After a few months, smiles and welcomes greeted my monthly drop offs. When we started catering in a quarterly lunch to all the stations, many barriers dropped and Ken and I, along with our volunteers, are now invited back into the secure areas of station houses to engage with officers and fire personnel. Hugs, laughs and conversation flow easily. Honoring these men and women lifted us all into a higher level of relationship and encouragement.
Honor changes an environment, whether it’s a house of worship, a classroom or a fire station. What environments are you changing through honor?
- Honor draws attention to greatness.
Israel failed to acknowledge God’s awesomeness. He made them a nation, gifted them with land, protected them, and yet they couldn’t be bothered to worship him correctly. They kept the best produce and livestock for themselves and gave God leftovers. They knew better. I wish Americans knew better.
We elevate Hollywood stars with minimal talent and maximum egos to dizzying heights of cultural greatness while our military veterans struggle to find jobs and afford homes. This speaks so poorly of my country’s attitudes about honor. Yes, many of us go out of our way to honor and care for veterans. (See note at end of post for a fresh idea on that) Nevertheless, a country with godly priorities and right concepts of honor would never treat our veterans, or our elderly, the way many are shamefully treated in veteran and nursing homes.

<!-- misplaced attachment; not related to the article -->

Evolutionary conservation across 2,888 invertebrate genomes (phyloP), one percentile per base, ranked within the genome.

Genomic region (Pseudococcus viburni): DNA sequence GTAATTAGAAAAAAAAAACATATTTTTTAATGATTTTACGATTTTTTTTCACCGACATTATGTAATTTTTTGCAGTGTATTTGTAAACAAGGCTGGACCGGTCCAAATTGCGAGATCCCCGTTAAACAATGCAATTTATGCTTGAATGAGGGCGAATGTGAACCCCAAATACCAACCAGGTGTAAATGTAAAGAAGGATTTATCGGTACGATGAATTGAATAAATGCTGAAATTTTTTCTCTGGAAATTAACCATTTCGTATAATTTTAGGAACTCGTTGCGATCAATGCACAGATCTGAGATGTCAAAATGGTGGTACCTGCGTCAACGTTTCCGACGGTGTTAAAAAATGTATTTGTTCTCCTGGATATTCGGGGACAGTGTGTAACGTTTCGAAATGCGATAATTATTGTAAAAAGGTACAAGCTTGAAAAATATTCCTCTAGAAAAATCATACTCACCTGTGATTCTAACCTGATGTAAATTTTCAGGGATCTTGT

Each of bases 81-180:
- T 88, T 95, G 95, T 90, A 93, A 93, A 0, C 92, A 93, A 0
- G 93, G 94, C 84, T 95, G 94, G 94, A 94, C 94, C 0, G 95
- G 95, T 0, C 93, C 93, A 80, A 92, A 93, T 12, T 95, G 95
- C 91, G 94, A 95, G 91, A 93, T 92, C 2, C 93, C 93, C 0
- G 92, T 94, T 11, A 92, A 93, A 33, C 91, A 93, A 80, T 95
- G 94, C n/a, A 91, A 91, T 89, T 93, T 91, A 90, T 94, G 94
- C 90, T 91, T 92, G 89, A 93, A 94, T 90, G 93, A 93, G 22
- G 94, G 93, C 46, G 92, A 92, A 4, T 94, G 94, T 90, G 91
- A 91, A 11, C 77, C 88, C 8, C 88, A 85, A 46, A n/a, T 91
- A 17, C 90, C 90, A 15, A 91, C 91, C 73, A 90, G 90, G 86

People who understand honor will always draw attention to those who live sacrificially, whether they are military, missionaries or the elderly neighbor next door who knits blankets for children entering foster care. Who are you honoring who is worthy of honor? How?
- Honor wars against familiarity.
Where was it Jesus couldn’t do miracles? Oh right, in his hometown, with his family. What lives might have been changed forever if only they had honored Christ in their midst instead of dissing Jesus, James weird older brother.